PhD Women’s Studies (in progress), University of York - supervised by Professor Victoria Robinson
MA in Social Work, Liverpool Hope University and currently teaching there in Social Policy
Research has the power to define what counts as meaningful and worthy, and to produce valid subjects; research with fathers who have autistic children generally reflects culturally acceptable conceptualisations of fathering (and mothering) embedded in the typical, heterosexual family unit with its corresponding gender roles. Furthermore, men’s accounts of life with autistic children often incorrectly assumes fathers have ‘issues’ with care, disability or autism itself. Lack of reflexivity in analysis has led to an overly literal interpretation of what fathers say and an inadequate analysis of how fathering is constrained and organised by culture and context.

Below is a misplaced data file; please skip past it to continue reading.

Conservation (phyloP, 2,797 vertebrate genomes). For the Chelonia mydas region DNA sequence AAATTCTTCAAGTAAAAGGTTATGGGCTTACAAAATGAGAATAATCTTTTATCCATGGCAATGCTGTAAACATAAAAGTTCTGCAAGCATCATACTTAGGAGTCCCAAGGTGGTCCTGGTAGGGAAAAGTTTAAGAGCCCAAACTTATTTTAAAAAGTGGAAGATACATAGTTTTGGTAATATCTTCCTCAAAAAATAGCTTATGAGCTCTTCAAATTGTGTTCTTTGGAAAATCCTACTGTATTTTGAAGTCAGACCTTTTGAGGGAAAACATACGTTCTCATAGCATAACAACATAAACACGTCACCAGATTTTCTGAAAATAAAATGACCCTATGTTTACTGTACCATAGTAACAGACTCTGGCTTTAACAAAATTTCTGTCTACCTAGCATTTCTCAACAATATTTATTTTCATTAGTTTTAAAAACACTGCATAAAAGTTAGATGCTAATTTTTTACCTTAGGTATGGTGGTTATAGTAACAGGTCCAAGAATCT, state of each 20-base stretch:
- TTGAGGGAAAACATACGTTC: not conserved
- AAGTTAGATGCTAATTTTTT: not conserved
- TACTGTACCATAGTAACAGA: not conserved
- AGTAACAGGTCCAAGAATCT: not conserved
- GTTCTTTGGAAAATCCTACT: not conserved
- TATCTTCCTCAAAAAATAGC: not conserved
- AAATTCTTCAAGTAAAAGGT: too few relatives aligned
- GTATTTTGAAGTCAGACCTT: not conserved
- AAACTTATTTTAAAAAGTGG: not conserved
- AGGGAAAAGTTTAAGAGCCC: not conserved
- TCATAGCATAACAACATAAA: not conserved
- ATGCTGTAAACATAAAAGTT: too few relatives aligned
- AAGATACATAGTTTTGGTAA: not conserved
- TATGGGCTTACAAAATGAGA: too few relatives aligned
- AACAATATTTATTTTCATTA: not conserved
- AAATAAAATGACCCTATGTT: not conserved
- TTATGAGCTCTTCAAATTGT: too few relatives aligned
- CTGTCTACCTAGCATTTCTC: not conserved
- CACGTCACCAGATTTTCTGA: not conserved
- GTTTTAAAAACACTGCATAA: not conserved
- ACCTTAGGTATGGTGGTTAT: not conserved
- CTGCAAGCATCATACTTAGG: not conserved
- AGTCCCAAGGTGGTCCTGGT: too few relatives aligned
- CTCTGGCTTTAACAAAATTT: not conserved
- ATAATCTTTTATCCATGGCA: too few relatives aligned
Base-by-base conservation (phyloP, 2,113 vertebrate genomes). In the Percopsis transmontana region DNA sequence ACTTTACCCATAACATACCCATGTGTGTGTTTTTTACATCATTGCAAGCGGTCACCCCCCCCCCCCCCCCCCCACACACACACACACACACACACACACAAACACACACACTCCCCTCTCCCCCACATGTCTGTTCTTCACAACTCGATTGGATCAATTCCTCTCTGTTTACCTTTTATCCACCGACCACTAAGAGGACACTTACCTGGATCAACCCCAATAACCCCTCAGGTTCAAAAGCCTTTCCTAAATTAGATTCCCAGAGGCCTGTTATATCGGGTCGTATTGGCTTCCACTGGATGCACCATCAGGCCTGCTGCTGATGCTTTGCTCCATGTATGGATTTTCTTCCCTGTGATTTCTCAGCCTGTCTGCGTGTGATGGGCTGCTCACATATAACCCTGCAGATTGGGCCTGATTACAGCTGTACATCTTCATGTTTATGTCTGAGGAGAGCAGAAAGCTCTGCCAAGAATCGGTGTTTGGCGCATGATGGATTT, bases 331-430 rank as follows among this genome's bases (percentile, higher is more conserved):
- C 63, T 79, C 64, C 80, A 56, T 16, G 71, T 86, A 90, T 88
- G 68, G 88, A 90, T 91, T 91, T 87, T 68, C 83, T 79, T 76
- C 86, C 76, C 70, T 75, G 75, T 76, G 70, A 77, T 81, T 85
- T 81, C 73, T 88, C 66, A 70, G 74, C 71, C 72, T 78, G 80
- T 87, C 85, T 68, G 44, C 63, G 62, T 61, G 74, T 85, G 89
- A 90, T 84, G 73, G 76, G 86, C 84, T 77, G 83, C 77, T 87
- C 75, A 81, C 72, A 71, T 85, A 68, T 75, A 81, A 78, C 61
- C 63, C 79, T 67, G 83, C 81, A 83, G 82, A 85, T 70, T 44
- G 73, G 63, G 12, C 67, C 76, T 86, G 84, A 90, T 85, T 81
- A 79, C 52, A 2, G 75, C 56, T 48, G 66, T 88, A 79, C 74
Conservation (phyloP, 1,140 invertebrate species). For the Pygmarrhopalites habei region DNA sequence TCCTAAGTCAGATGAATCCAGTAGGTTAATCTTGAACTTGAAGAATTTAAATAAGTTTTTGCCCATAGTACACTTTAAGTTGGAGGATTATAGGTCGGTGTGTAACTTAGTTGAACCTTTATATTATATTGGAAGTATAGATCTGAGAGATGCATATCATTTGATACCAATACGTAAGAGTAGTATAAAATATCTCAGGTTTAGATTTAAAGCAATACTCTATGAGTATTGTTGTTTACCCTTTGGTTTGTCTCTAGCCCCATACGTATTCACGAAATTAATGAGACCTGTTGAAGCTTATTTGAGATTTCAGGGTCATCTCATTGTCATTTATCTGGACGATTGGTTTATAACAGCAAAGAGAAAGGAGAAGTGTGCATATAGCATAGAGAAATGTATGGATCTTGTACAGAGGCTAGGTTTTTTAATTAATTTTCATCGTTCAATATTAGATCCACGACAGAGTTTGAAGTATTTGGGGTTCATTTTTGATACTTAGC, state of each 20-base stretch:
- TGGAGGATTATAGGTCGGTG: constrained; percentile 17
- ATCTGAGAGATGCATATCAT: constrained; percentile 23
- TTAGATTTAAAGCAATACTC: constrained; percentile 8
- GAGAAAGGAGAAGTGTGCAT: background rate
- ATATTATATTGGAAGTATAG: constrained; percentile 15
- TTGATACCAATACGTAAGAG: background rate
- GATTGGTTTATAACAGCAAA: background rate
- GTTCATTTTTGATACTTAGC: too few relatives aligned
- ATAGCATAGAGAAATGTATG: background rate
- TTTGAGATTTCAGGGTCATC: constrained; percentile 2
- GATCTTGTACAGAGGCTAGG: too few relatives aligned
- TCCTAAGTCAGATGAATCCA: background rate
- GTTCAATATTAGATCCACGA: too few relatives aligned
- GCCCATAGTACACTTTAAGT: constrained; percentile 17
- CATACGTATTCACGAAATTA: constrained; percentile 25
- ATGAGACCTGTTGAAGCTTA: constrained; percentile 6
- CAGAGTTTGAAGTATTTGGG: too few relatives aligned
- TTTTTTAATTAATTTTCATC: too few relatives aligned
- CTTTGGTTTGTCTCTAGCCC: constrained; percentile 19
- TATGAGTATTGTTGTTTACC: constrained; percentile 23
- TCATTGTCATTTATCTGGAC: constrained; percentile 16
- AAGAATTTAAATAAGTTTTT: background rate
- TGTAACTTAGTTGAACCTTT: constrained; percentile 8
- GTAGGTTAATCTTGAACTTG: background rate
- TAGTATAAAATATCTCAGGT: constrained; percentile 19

With these comments in mind, this research project seeks to examine the relationship between fathers and their autistic sons and daughters. It has a focus on 'practices' - the Everyday, routine activities that make up fathering, and seeks to address the following initial questions:
This study uses participant- generated visual ethnographic methods and narrative approaches and is underpinned by feminist disability theory, intersectional feminist theory and contemporary masculinities/ gender theory.